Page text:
Removing those annoying address labels…

November 11, 2010 by · 2 Comments 

Fellow collector Morris Brill raises a question which others may have pondered as well: “Is there a safe way of removing the label without harming or staining the newspaper?”

Address labels come in various sizes. The earliest ones are generally from the post-Civil War years and those labels tend to be relatively narrow strips with just the subscriber’s name or an institution’s name. A city might be included as well. Those of the 20th century tend to be one-half to three-quarters of an inch tall and contain the full address of the subscriber.

If discretely placed above the masthead & not touching any text they can be quite harmless and add a certain “charm” and authenticity to the newspaper, but those which cover portions of the masthead or headline are annoying. And they can be removed.

In every case I’ve encountered the glue is water soluble, and once softened the label can be peeled off with  little trouble. Since the label is almost always of thicker paper stock than the newspaper, the quickest way to soften the glue is to moisten the reverse side, meaning the actual newspaper from page two. Once the outline of the label is felt (or hold up to the light & note the outline), I use a cotton swab and warm water (distilled would be best) to dampen the back side of the label. Patience and experimentation are important, as often two or three applications of water and up to ten minutes of waiting are required for the glue to soften such that the label can be removed by using an exacto-knife to peel it up from a corner.

Once removed and the dampness dries there may or may not be a minor water  stain which remains, but I always find this much less offensive than the label covering part of the headline. It is my opinion that the value of the newspaper is enhanced by having the label removed despite a minor stain.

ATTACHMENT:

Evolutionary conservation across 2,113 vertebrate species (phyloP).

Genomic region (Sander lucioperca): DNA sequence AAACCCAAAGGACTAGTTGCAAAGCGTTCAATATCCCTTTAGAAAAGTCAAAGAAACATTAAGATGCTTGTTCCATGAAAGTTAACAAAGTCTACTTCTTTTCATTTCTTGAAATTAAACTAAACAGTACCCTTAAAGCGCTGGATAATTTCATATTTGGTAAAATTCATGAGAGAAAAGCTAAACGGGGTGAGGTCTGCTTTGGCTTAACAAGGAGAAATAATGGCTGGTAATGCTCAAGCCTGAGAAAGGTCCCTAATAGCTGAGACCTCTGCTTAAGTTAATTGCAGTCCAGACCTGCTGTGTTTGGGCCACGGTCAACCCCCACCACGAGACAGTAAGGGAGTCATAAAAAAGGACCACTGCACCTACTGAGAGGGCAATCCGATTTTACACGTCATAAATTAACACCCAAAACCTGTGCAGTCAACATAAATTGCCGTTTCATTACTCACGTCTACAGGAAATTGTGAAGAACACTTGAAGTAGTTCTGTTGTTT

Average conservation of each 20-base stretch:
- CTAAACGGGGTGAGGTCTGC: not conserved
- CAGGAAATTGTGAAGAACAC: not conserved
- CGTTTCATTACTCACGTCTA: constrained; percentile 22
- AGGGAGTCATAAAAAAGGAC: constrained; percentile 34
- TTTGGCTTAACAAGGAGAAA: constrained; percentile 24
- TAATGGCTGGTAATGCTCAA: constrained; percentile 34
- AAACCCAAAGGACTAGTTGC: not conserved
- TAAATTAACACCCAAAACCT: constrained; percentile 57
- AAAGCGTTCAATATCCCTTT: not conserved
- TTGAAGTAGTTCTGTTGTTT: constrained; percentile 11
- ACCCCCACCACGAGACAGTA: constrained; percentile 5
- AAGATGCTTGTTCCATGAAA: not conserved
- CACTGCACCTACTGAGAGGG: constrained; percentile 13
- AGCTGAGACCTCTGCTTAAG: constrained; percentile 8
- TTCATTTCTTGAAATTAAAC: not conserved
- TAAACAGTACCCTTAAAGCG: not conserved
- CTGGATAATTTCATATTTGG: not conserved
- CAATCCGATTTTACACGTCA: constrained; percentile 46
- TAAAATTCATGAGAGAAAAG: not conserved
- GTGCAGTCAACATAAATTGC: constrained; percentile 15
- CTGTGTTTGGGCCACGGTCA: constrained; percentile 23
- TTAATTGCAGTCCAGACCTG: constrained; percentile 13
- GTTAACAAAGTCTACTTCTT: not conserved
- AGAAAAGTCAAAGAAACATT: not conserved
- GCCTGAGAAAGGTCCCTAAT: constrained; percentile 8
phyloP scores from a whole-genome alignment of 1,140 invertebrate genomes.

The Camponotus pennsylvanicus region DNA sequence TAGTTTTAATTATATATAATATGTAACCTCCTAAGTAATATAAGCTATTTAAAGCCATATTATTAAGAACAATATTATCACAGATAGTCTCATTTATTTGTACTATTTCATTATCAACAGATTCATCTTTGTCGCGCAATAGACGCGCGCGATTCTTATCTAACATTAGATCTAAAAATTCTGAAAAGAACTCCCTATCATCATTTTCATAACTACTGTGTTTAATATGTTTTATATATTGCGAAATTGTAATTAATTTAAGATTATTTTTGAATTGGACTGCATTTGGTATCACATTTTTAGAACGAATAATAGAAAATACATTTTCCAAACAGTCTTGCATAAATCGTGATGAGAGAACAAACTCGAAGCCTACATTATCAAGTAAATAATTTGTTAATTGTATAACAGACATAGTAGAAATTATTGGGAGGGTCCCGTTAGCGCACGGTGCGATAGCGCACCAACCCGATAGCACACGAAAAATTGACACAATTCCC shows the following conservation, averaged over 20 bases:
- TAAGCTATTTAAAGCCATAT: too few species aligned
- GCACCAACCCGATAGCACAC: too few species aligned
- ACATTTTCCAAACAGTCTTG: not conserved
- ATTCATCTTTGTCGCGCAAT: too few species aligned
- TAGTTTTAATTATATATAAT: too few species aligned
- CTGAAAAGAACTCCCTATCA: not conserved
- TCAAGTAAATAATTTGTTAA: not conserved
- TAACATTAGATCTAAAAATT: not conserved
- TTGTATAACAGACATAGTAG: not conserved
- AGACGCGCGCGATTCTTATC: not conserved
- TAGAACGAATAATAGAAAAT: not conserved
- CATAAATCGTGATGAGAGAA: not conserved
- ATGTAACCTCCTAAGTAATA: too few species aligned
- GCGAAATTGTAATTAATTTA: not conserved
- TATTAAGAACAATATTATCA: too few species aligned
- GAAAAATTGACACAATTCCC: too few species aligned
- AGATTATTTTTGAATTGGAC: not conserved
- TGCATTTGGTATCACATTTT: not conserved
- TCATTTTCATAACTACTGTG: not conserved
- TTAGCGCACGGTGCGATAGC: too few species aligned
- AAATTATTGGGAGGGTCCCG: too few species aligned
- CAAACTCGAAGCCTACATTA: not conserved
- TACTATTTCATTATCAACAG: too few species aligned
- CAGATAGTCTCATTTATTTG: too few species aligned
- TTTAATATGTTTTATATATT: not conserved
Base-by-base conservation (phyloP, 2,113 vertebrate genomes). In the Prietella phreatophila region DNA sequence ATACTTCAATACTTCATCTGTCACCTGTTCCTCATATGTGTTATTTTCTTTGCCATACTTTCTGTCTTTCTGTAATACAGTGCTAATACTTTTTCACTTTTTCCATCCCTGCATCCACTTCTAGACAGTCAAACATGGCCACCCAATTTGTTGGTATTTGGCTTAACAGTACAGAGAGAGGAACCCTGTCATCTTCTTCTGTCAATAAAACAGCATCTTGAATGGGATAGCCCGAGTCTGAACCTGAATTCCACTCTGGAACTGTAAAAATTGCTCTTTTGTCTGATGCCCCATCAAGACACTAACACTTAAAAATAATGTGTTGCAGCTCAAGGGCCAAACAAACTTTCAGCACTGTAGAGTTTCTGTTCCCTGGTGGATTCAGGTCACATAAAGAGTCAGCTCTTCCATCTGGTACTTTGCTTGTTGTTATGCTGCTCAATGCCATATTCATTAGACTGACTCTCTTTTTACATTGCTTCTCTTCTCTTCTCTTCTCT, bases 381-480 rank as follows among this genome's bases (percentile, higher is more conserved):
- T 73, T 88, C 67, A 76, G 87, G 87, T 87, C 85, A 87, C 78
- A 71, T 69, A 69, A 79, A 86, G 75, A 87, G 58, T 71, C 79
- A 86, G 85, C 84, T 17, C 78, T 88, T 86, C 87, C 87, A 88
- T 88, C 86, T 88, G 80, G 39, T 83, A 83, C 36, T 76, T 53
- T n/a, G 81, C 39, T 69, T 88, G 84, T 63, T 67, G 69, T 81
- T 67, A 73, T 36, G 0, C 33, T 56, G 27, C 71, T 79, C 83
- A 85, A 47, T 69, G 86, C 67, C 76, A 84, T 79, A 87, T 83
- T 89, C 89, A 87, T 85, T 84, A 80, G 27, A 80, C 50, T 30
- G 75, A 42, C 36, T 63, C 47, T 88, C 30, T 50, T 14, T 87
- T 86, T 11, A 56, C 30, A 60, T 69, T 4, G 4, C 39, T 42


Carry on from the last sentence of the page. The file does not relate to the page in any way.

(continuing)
If you have had success with other methods of removing address labels, feel free to share.

Removing old newspapers from bound volumes (disbinding)…

February 19, 2009 by · 3 Comments 

At some point along your collecting journey you may have purchased a bound volume because a particular issue was of interest, not the entire lot of 100 or more found within. Perhaps you’ve given though to taking the volume apart to secure that single issue but were afraid to cause damage. It can be done and with some practice you can find the process that works best for your particular volume.

There were hundreds of ways newspapers were bound and each requires a personalized approach, but in general almost all have glue at the spine with various strings interwoven among the various issues. Most 18th & 19th century volumes used glue which is water soluble so Ideally it’s good to apply warm water to the exposed spine (scrape off as much of the leather as possible) and as the glue softens, scrape it off. This can take 30 minutes or more so it requires some patience. It may leave minor evidence of of water staining at the spine but the alternative of not removing glue is often leaving chunks of the spine with volume which is much more damaging.

Then use an exacto-type knife and cut as many of the strings as possible. Typically there are 4 or 5 cords running across the width of the spine around which the smaller strings, which run lengthwise down the volume, are wound. Cut at both sides of these cords and it will fall away. Then carefully lift each issue and “peel” them off much like pages of a tablet, keeping the knife handy to cut strings as they become more exposed.

Typically the first several issues will have some damage at the spine but the remaining issues should remove more cleanly as you get the knack of the process. Best to start work on the issues as far removed from the issue you are wanting so that by time you get to your special issue you’ll have the experimenting work behind you.

Twentieth century volumes are more problematic in that the glue is often not water soluble so softening & scraping away the glue may not be an option, but give it a try anyway. In such cases  be as diligent as possible in cutting the strings, and as each issue reveals itself in the “peeling away” process you’ll discover the process of how the volume was bound & consequently the tricks of how best to remove the remaining issues with little or no damage.